-using communication during communication during recess and gross motor
-using a communication system with a student
-reviewing a behavior chart with a student
-prompting during a writing activity for specific student
-prompting for transitioning student off of a task
-prompting during a fine motor activity for specific student

Use Modules and Websites:
There are a ton of great modules and websites out there for training paras, and the best ones are FREE! I have two free go-to websites that I love using with my paraprofessionals.

-The Pennsylvania Department of Ed has a ton of free modules for paras here. You have to make an account, but topics include reading comprehension and fluency, autism, IDEA, social skills, data collection, working with students who are deaf-blind and so much more!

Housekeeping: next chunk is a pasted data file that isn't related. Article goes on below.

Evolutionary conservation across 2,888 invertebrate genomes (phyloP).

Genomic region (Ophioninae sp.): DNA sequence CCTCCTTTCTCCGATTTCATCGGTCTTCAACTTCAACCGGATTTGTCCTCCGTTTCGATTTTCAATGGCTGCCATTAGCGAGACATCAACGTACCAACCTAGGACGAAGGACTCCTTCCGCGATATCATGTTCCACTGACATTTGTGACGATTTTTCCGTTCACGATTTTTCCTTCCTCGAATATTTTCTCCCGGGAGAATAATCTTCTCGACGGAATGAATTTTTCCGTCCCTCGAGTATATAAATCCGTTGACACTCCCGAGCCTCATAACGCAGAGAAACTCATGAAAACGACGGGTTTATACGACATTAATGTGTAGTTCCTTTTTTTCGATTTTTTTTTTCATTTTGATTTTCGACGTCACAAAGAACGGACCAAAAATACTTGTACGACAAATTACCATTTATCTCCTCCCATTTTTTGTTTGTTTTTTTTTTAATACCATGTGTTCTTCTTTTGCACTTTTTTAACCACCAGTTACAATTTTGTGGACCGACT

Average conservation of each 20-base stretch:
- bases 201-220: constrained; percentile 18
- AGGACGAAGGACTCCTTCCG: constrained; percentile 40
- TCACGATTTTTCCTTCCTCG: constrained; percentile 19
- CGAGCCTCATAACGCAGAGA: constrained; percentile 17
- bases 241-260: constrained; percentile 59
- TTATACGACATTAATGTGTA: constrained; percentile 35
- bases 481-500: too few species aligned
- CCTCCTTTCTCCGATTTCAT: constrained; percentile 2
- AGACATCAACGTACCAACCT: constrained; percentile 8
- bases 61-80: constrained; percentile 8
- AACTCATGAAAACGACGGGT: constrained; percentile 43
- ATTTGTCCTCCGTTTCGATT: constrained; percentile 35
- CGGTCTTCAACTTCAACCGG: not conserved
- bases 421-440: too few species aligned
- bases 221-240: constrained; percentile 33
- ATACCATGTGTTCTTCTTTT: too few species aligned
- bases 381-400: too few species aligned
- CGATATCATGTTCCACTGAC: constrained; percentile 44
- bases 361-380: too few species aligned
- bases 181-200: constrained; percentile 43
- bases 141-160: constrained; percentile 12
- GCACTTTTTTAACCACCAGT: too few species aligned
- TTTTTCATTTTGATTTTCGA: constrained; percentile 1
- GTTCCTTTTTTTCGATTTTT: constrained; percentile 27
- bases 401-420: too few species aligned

-Autism Internet Modules is another awesome and free website that has a ton of great short modules for paras (and you, if you want!) to complete. These modules are great because some are short (15-30 minutes) and they include videos and questions that check for understanding. Just a few of the topics on the website include functional communication training, naturalistic intervention, discrete trial training, cognitive differences, pivotal response training, picture exchange communication system, and self-management.

Use YouTube or other videos:
I have no shame in my game, on numerous occasions, I've pulled up one of Chris's videos from Autism Classroom Resources and had my paras watch it. Using videos from other awesome special education professionals can be a great way for your paras to hear the information from someone else's mouth! At least once in your career you'll probably have a paraprofessional who doesn't agree with what you're saying/ what you want to do. In my experience, having paras hear the information from someone other than you can help in those situations.

Do you have any awesome tips or tricks for training paraprofessionals?